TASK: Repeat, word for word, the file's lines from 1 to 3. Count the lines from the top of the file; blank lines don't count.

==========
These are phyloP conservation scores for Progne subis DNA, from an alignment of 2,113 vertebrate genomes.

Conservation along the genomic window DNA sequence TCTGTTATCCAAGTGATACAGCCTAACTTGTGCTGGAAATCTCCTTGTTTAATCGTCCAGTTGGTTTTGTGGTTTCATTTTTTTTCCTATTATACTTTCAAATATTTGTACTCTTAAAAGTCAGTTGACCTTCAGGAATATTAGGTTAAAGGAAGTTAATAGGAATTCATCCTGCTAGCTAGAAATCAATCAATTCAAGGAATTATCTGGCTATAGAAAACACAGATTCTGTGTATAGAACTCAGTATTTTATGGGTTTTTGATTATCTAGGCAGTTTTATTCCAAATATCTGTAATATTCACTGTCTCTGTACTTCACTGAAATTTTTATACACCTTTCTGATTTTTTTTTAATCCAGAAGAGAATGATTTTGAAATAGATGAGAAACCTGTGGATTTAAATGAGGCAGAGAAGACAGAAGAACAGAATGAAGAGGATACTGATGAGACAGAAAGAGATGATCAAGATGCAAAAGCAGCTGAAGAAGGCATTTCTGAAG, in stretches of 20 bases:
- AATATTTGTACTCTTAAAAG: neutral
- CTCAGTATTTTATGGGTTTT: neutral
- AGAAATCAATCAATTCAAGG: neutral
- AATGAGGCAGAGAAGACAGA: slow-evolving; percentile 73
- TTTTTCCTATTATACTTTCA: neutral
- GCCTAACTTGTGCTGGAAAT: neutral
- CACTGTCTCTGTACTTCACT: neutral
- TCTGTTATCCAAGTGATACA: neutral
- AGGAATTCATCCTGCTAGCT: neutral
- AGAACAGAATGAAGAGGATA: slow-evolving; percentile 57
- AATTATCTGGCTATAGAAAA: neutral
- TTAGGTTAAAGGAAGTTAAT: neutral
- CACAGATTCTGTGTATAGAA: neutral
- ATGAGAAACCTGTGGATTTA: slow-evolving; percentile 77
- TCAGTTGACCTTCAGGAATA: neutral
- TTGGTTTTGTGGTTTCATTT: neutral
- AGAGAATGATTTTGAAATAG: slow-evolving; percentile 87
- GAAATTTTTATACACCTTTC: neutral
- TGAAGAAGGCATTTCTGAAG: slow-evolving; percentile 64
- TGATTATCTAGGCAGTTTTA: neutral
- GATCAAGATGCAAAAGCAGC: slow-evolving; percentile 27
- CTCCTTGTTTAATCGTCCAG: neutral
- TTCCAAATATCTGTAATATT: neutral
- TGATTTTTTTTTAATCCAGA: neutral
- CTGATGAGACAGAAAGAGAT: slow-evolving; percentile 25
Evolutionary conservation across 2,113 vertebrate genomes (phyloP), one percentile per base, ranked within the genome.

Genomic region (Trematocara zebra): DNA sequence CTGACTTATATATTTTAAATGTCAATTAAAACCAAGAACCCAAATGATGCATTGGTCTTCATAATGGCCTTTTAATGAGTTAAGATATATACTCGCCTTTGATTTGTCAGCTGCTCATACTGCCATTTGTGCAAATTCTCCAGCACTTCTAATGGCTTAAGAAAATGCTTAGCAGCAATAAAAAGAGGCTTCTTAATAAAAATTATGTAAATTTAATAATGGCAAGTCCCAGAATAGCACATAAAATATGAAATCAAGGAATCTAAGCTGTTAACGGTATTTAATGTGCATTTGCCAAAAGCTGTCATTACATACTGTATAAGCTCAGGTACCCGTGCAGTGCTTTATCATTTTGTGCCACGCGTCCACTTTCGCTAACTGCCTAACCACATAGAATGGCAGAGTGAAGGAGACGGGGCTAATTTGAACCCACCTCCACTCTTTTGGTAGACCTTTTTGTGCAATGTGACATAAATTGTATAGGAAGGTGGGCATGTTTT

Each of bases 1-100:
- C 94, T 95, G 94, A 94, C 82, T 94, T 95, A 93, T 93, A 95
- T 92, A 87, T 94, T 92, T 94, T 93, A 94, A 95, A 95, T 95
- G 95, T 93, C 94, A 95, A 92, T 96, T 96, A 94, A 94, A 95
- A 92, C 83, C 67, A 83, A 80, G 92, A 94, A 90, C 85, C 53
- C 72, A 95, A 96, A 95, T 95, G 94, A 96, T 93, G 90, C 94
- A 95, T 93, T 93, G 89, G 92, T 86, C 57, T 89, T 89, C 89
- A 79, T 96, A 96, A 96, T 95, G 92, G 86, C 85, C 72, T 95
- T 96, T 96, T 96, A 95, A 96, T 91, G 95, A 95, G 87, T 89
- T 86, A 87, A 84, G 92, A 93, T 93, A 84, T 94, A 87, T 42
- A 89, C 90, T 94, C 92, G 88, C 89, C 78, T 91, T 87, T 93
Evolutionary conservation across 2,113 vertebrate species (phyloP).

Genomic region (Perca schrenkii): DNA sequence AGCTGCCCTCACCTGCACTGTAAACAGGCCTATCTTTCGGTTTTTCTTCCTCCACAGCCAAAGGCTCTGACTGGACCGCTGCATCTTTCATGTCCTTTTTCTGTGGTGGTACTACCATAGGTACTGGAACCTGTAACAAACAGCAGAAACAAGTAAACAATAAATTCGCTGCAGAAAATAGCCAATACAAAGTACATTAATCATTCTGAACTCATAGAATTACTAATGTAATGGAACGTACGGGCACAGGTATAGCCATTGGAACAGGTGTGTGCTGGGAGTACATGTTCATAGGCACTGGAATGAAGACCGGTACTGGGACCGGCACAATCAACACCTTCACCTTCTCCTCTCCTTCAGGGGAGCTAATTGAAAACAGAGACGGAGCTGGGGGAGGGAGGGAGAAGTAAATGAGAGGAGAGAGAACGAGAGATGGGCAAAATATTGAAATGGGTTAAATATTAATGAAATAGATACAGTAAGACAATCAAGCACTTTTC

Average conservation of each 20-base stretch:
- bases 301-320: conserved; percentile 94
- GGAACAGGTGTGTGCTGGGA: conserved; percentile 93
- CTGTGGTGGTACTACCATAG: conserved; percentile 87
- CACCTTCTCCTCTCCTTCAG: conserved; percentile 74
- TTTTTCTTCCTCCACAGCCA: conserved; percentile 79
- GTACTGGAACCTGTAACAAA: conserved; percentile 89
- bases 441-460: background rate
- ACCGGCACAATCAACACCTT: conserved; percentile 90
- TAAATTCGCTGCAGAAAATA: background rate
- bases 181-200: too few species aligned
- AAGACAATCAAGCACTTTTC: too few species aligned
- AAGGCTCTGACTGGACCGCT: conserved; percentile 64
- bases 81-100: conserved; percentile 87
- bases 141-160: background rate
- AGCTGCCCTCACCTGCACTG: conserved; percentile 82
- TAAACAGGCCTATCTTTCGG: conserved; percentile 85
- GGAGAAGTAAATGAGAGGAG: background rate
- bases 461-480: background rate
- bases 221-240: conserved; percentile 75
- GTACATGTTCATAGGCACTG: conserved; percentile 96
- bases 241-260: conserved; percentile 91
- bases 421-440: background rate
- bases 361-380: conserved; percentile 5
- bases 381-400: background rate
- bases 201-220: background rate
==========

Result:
These are phyloP conservation scores for Progne subis DNA, from an alignment of 2,113 vertebrate genomes.

Conservation along the genomic window DNA sequence TCTGTTATCCAAGTGATACAGCCTAACTTGTGCTGGAAATCTCCTTGTTTAATCGTCCAGTTGGTTTTGTGGTTTCATTTTTTTTCCTATTATACTTTCAAATATTTGTACTCTTAAAAGTCAGTTGACCTTCAGGAATATTAGGTTAAAGGAAGTTAATAGGAATTCATCCTGCTAGCTAGAAATCAATCAATTCAAGGAATTATCTGGCTATAGAAAACACAGATTCTGTGTATAGAACTCAGTATTTTATGGGTTTTTGATTATCTAGGCAGTTTTATTCCAAATATCTGTAATATTCACTGTCTCTGTACTTCACTGAAATTTTTATACACCTTTCTGATTTTTTTTTAATCCAGAAGAGAATGATTTTGAAATAGATGAGAAACCTGTGGATTTAAATGAGGCAGAGAAGACAGAAGAACAGAATGAAGAGGATACTGATGAGACAGAAAGAGATGATCAAGATGCAAAAGCAGCTGAAGAAGGCATTTCTGAAG, in stretches of 20 bases:
- AATATTTGTACTCTTAAAAG: neutral